An ordered set function is a type of aggregate function; it's similar to a general set function (e.g., SUM, MIN, MAX) in the sense that you can apply it to groups defined by a grouped query and return one value per group. What's special about an ordered set function is that it has ordering relevance. For instance, consider a string concatenation aggregate function. It's a set function because it's applied to a set of values in a group, but unlike SUM, for example, there's ordering relevance to the concatenation. Standard SQL supports the concept of an ordered set function and defines a clause called WITHIN GROUP where you provide the ordering specification, like so:

<ordered set function>(<inputs>) WITHIN GROUP(ORDER BY <order by list>)

SQL Server 2012 doesn't support ordered set functions, but I hope Microsoft will add such support in a future version of the product. I submitted a feature enhancement request to Microsoft asking for support of ordered set functions in a future version of SQL Server. You can find my feature request for ordered set function support on the Microsoft Connect website ; please vote for my request if you agree that it's important.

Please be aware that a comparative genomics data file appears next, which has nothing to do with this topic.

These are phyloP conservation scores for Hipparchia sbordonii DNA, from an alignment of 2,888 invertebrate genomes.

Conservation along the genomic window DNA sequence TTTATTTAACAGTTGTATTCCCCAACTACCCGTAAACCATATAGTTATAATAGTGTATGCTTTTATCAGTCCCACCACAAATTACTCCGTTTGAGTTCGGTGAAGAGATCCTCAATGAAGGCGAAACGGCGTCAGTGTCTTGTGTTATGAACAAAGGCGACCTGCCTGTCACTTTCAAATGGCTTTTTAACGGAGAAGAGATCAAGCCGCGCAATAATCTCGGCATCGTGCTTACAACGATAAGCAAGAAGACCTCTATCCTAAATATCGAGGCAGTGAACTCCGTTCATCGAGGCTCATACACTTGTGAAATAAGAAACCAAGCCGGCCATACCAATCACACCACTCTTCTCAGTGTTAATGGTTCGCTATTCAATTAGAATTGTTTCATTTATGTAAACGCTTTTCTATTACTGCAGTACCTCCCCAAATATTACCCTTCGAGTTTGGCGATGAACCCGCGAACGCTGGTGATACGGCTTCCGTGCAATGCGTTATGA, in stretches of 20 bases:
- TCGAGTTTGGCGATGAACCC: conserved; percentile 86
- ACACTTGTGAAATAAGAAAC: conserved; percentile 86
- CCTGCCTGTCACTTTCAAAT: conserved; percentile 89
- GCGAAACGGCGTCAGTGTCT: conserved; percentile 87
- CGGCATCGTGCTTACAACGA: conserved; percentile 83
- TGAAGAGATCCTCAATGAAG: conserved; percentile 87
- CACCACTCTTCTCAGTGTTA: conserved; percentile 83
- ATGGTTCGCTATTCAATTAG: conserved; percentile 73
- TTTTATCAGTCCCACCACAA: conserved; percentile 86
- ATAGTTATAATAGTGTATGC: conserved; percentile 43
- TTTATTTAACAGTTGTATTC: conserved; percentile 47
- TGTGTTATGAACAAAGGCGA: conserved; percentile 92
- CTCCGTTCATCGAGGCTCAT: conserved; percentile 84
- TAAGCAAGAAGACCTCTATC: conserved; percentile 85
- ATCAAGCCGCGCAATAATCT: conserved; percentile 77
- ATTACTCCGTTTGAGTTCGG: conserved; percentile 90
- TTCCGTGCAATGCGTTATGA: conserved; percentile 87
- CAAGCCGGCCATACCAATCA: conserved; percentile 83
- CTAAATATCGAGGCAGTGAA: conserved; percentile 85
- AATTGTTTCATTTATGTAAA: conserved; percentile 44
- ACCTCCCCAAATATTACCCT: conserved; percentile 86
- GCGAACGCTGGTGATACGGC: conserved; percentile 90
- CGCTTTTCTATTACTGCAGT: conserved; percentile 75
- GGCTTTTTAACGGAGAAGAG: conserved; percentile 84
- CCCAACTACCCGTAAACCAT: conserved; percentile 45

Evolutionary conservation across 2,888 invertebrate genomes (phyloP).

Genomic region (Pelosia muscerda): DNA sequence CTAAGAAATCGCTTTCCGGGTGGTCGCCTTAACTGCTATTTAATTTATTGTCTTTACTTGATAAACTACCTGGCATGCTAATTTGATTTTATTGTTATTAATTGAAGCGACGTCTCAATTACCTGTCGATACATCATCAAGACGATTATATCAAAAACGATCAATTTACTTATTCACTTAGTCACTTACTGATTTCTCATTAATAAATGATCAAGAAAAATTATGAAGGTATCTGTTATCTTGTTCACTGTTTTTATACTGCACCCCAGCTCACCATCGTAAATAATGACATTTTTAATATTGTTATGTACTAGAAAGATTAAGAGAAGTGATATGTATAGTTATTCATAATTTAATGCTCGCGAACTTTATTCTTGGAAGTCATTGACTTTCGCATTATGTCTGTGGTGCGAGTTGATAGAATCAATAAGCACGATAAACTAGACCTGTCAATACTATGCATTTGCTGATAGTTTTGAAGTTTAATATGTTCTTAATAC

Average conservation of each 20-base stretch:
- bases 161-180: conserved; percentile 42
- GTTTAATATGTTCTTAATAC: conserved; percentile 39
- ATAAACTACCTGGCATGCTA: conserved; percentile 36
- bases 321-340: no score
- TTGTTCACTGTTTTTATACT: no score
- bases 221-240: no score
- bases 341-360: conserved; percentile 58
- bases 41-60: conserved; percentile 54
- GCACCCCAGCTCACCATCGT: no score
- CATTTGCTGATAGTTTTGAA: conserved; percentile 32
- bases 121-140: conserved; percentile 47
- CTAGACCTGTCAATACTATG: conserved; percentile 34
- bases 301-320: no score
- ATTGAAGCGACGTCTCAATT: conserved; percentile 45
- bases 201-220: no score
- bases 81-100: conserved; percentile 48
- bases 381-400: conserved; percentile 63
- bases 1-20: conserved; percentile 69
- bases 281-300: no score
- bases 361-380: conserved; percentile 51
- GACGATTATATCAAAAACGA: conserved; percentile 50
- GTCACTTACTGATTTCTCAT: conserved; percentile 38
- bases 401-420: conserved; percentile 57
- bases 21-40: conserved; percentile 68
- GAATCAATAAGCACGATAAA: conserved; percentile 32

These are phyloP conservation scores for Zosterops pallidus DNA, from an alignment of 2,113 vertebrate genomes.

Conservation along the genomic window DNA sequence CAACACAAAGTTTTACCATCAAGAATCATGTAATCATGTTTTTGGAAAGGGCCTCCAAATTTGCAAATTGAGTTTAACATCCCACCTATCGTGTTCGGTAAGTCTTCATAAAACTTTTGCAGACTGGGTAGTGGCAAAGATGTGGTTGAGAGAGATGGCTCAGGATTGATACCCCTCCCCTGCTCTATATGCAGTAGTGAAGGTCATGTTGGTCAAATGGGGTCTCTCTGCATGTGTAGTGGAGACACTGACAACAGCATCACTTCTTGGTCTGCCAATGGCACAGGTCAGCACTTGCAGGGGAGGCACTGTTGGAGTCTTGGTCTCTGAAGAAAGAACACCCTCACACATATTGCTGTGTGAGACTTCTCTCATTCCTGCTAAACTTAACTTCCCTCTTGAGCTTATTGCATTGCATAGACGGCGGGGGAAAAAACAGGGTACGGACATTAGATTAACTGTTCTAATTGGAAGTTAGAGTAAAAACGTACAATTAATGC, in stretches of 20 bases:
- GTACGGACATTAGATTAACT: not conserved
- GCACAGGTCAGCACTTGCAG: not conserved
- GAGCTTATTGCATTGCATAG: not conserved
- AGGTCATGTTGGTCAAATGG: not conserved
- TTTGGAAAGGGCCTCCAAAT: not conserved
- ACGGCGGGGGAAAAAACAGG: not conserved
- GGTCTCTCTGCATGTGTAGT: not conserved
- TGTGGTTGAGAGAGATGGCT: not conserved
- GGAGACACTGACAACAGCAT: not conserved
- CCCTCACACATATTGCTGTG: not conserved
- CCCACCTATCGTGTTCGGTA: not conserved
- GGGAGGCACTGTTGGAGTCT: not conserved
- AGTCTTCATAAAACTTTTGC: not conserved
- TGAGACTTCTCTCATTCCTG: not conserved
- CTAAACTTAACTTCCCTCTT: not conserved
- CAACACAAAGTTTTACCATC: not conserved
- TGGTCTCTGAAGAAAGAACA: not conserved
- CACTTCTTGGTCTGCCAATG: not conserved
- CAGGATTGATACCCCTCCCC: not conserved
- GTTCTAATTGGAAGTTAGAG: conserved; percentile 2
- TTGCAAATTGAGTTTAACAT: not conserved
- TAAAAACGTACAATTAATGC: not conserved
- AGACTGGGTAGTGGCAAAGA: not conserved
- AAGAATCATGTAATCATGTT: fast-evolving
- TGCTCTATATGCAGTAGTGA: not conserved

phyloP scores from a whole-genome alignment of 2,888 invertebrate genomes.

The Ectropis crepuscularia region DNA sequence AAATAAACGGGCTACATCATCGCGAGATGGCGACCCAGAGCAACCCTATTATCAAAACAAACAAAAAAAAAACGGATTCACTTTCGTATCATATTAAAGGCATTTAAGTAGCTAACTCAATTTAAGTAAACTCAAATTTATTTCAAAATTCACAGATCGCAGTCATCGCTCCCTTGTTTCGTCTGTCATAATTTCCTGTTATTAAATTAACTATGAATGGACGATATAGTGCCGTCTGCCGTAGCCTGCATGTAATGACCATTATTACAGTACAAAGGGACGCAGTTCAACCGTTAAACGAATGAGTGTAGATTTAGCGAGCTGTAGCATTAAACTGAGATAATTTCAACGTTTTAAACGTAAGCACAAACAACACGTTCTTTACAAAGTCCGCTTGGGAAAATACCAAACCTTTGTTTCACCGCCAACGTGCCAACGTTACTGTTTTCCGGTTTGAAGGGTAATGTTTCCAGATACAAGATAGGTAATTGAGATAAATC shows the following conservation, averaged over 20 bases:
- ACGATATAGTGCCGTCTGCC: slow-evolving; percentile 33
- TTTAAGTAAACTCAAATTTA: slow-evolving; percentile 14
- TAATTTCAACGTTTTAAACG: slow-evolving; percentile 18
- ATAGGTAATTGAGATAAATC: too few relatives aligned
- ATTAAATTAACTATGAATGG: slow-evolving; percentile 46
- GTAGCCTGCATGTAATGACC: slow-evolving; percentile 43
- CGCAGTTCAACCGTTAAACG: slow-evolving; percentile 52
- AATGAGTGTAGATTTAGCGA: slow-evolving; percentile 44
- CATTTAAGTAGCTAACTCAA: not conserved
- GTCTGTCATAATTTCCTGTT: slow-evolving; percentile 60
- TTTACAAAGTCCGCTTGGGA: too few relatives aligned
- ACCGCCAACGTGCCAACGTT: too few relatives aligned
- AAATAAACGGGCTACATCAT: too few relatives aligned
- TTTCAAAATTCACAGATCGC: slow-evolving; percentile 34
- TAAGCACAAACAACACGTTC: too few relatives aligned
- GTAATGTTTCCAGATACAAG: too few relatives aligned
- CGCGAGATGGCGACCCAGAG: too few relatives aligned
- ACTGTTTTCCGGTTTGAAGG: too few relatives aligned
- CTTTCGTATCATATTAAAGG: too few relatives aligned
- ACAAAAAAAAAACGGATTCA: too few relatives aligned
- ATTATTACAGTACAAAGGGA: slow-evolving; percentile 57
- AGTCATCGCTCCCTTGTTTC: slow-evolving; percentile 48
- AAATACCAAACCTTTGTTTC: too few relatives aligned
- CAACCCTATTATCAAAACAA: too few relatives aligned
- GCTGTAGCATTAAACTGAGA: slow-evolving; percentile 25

**Related:** Inverse Distribution Functions

In this article I describe the types of calculations that can be implemented as ordered set functions, and for which at the moment people need to rely on various workarounds. Some of the calculations are needed frequently (e.g., string concatenation), whereas others are more specialized (e.g., hypothetical set functions). In my examples in this article, I use a table called ExamScores that represents student exam scores. Use the code in Listing 1 to create the table and fill it with sample data.

SET NOCOUNT ON;

USE tempdb;

GO

IF OBJECT_ID('dbo.ExamScores') IS NOT NULL DROP TABLE dbo.ExamScores;

CREATE TABLE dbo.ExamScores

(

examid INT NOT NULL,

studentid VARCHAR(10) NOT NULL,

score INT NOT NULL,

CONSTRAINT PK_ExamScores PRIMARY KEY(examid, studentid),